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Pi Day 2019

Today is Pi Day (get it? March 14? 3/14? 3.14…?). To celebrate, here are two recent picture books about pie (and sharing and social justice and community and…). March being Women’s History Month, check out these two recommended booklists about women in STEM and computing; this Notes from the Horn Book piece highlighting Strong women making an impact 2019; and this excellent new list of recent Picture-book biographies of pioneering women 2019.

Pie Is for Sharing
by Stephanie Parsley Ledyard; 

illus. by Jason Chin
Preschool, Primary    Porter/Roaring Brook    32 pp.
5/18    978-1-62672-562-1    $17.99

This idyllic, joyously inclusive picture book takes an ordinary concept — 
sharing — and makes it extraordinary. A boy and his family bike to a lakeside picnic, bearing several homemade pies. Then the text begins: “Pie is for sharing.” Turning the pages, we are introduced to more shareable things, such as jump ropes and books; and things shared less tangibly, such as rhymes and time. As Ledyard’s text (simple and child-focused, with overtones of A Hole Is to Dig) continues to muse on the nature of sharing, Chin’s detailed watercolor and gouache pictures take us through the sunny day at the lake, mostly centering on the experiences of the boy and his little sister but expanding to include a host of others. Kids climb trees, build sandcastles, throw sticks for the dog; the little sister scrapes her knee and requires a hug and multiple, creatively applied bandages. (Yes, there’s humor in these tender illustrations.) Shadows lengthen, and the reader begins to realize that this picnic isn’t a random event: it’s a Fourth of July celebration. As the community gathers on blankets, ready to watch the fireworks, Chin zeroes in on the faces, and as different as they are from one another — a true diversity of races and genders and ages — they share the same rapt expression. “Many can share one light,” says the text, poignantly. “And a blanket? A breeze? The sky? These are for sharing.” MARTHA V. PARRAVANO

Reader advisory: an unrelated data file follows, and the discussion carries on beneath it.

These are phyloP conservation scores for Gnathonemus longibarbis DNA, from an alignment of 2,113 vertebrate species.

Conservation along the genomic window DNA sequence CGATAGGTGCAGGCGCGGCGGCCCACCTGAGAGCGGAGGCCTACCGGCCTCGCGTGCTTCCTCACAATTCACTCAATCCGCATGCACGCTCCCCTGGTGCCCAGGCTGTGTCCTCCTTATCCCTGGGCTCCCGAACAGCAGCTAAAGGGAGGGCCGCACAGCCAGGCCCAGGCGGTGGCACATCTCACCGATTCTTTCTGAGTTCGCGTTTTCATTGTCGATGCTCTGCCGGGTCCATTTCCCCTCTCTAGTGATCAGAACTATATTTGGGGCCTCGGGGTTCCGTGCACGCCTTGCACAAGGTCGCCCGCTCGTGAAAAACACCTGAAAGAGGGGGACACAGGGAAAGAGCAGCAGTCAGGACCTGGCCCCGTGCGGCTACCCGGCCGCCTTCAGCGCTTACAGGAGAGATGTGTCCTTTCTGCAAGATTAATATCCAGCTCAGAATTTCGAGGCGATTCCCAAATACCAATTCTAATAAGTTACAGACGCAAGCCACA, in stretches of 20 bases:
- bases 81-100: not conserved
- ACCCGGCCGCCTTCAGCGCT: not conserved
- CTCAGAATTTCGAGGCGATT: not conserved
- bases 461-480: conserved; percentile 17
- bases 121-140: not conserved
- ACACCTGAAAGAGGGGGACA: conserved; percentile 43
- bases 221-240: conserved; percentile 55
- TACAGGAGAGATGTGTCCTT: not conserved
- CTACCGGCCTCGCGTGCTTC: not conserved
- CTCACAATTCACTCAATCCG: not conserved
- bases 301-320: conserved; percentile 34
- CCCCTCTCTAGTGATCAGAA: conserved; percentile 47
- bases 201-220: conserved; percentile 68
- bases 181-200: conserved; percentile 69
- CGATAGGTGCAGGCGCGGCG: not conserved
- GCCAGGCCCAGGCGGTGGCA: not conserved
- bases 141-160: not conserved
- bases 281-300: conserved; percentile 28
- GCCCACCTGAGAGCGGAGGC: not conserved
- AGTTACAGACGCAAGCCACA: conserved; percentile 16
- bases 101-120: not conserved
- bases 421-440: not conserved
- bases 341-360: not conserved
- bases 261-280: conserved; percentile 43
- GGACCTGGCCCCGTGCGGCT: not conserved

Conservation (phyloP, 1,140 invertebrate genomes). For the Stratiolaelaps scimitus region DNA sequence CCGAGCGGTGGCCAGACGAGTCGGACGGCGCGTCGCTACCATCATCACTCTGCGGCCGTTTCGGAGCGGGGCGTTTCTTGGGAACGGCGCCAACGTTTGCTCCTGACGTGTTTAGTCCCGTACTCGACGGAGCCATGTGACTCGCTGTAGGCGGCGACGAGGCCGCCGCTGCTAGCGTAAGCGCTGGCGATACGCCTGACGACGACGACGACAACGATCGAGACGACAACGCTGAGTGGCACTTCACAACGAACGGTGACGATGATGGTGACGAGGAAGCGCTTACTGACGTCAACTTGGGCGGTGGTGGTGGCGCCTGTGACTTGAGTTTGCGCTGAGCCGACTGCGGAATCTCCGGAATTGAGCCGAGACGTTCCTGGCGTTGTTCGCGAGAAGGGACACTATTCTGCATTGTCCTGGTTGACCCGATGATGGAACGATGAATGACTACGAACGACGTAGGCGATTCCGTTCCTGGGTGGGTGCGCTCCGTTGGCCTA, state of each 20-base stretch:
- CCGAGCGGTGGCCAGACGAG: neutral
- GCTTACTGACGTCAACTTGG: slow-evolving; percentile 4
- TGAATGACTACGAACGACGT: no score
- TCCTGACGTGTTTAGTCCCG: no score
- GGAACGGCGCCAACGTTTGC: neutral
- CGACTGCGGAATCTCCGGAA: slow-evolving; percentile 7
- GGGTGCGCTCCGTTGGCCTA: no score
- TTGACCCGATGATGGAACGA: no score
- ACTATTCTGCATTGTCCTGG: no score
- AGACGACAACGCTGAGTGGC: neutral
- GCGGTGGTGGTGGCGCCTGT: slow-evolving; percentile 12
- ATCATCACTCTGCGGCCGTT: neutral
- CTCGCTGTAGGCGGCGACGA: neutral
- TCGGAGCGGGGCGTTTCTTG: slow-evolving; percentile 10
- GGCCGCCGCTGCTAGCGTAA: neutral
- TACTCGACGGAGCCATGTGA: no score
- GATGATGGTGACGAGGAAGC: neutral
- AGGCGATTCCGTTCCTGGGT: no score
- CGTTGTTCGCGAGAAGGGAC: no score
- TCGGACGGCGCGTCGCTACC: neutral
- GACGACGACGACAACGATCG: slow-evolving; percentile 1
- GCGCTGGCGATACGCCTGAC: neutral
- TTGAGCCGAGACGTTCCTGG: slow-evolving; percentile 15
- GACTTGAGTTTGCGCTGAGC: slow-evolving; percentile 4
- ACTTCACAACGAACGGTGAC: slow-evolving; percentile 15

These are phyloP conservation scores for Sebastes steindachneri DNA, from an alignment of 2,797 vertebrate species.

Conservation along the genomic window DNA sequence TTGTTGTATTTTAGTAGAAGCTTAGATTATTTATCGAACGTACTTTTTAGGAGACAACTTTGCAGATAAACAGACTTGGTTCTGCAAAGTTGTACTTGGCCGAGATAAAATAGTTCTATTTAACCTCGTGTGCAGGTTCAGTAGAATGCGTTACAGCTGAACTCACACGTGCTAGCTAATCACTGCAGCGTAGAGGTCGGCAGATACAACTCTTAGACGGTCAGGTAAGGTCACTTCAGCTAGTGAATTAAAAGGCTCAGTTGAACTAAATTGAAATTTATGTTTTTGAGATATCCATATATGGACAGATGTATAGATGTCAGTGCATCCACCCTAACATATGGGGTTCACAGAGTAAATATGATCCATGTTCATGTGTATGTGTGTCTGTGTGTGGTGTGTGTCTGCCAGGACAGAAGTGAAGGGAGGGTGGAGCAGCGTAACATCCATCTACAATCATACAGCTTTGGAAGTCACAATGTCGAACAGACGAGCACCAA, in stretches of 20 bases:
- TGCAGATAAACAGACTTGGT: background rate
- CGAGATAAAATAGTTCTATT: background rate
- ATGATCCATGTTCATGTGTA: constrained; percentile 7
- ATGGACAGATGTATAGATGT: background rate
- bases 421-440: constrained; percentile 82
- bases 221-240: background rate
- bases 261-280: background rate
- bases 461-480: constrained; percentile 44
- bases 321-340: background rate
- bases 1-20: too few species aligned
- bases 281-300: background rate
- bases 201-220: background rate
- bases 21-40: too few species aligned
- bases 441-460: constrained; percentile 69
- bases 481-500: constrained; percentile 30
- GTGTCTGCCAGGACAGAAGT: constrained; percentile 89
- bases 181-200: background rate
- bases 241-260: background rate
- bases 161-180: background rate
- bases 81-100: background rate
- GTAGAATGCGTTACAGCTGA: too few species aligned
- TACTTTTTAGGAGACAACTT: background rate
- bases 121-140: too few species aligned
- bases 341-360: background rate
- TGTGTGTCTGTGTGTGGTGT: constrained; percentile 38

From the May/June 2018 Horn Book Magazine: Special Issue: Making a Difference.

Pies from Nowhere: How Georgia Gilmore Sustained the Montgomery Bus Boycott
by Dee Romito; illus. by Laura Freeman
Primary    Little Bee    40 pp.    g
11/18    978-1-4998-0720-2    $17.99

This lively picture book tells the story of an unsung hero of the 1955–1956 Montgomery Bus Boycott, in which African Americans protested segregation after the arrest of Rosa Parks by refusing to ride city buses. Georgia Gilmore led a group of women who raised money by making and selling food — prepared lunches and dinners, pies and cakes — the proceeds of which they donated to the boycott’s funders. The women operated in secret — if their identities or those of their customers were made public, they’d lose their jobs — and so became known as the Club from Nowhere. Gilmore’s donations were vital to sustaining the boycott and providing African Americans alternatives to the buses — enabling the purchase of cars, repairs, and gas. Romito tells the story clearly, including many details about the operation of the club and incorporating occasional quotes in Gilmore’s own voice (referring to civil rights leaders’ habit of gathering at her house for meals and meetings: “I just served ’em and let ’em talk”). Freeman (illustrator of Fancy Party Gowns, rev. 1/17) portrays Gilmore as a woman full of spirit, pride, and determination; her “big personality” shines through. The book’s emphasis on how small actions can make a big difference is age-appropriate, nicely geared to a primary-grade audience. An author’s note provides more information about the Montgomery Bus Boycott, the Club from Nowhere, and Gilmore; the back matter also includes source notes and a recipe (on the endpapers) for “Georgia Gilmore’s Homemade Pound Cake.” MARTHA V. PARRAVANO

From the November/December 2018 Horn Book Magazine.

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